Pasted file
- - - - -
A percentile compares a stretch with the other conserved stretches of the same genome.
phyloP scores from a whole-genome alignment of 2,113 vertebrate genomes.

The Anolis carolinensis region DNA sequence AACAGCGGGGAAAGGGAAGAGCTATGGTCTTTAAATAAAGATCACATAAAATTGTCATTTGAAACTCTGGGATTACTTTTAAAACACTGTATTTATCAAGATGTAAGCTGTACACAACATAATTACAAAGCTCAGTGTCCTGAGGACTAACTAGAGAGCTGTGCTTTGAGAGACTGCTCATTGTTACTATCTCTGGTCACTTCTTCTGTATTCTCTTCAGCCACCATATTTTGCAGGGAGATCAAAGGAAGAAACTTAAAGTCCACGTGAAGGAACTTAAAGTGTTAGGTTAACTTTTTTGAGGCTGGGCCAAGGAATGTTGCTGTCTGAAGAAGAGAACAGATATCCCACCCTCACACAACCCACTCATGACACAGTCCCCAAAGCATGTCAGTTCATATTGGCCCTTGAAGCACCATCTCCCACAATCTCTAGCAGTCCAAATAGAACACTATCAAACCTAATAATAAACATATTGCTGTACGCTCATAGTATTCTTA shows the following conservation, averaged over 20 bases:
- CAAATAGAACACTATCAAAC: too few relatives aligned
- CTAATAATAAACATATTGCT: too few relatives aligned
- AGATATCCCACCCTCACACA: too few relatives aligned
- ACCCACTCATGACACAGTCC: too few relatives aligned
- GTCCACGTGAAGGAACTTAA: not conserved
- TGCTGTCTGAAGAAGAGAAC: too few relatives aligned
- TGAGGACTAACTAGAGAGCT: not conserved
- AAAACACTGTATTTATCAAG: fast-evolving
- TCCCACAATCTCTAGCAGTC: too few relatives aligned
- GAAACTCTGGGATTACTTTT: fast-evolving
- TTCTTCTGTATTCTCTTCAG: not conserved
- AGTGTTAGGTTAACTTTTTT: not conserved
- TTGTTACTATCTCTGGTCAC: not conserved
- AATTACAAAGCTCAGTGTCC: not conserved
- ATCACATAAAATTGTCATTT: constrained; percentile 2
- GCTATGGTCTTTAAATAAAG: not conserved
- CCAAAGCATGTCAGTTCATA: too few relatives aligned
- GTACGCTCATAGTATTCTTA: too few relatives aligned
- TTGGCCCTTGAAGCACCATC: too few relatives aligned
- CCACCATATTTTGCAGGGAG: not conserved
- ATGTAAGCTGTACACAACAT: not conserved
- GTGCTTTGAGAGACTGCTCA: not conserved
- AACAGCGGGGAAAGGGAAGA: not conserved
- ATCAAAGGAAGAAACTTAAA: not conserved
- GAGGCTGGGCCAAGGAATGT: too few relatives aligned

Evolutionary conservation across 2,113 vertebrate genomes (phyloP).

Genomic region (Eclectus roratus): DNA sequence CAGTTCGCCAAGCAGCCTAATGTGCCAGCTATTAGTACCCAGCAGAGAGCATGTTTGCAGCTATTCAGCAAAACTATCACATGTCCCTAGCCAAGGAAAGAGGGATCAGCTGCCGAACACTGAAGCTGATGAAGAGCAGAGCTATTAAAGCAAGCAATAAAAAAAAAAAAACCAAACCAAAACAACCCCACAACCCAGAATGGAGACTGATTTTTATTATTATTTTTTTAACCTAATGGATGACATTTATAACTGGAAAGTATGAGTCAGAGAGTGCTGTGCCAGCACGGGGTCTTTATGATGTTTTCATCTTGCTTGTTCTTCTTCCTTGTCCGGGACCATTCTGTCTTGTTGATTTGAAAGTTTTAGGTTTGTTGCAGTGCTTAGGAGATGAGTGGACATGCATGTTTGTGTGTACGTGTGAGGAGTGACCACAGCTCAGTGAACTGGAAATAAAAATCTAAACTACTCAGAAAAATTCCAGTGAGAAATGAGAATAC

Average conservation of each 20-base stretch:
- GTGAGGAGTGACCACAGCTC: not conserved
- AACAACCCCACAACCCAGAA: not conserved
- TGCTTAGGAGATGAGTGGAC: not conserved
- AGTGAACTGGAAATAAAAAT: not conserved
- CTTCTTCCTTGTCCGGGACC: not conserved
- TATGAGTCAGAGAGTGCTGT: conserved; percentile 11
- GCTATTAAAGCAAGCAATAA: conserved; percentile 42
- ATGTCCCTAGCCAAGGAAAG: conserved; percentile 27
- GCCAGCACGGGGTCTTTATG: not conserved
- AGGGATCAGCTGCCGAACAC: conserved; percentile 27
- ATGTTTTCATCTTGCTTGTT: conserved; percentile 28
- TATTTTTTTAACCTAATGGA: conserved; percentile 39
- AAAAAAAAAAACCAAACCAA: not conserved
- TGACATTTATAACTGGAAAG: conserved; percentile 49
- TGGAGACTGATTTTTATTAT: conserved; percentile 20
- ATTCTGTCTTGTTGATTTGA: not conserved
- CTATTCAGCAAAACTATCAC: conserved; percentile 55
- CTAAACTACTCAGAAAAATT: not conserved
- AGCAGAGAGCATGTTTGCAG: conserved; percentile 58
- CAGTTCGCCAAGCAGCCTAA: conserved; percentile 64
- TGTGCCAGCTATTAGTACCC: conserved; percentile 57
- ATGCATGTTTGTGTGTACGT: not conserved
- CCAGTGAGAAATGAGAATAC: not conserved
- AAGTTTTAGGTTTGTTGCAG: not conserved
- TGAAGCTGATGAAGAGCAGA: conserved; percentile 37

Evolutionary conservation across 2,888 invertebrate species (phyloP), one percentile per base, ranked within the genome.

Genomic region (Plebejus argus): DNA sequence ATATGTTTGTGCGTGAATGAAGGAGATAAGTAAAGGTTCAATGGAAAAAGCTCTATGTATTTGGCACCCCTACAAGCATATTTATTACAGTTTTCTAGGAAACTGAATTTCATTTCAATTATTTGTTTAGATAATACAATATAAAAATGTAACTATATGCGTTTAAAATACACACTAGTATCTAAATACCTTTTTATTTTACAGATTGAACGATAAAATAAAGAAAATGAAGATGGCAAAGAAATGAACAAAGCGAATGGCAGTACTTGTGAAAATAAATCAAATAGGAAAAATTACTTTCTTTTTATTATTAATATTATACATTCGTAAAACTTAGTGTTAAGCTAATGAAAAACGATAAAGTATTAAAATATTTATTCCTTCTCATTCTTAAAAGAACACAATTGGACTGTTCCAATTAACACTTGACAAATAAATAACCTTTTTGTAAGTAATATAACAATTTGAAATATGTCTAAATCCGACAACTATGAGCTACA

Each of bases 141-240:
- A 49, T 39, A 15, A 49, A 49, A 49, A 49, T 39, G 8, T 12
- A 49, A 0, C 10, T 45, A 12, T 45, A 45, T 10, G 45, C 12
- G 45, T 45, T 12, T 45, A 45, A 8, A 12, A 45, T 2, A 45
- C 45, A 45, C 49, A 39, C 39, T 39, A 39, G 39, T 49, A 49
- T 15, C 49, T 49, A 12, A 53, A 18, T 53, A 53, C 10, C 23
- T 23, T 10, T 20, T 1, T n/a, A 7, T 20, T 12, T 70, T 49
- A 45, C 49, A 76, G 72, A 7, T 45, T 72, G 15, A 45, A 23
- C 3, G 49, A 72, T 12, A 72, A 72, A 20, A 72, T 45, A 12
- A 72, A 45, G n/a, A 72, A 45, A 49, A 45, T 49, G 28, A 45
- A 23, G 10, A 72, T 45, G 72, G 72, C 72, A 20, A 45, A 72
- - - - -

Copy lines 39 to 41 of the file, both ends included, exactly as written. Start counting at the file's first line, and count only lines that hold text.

- ATGTCCCTAGCCAAGGAAAG: conserved; percentile 27
- GCCAGCACGGGGTCTTTATG: not conserved
- AGGGATCAGCTGCCGAACAC: conserved; percentile 27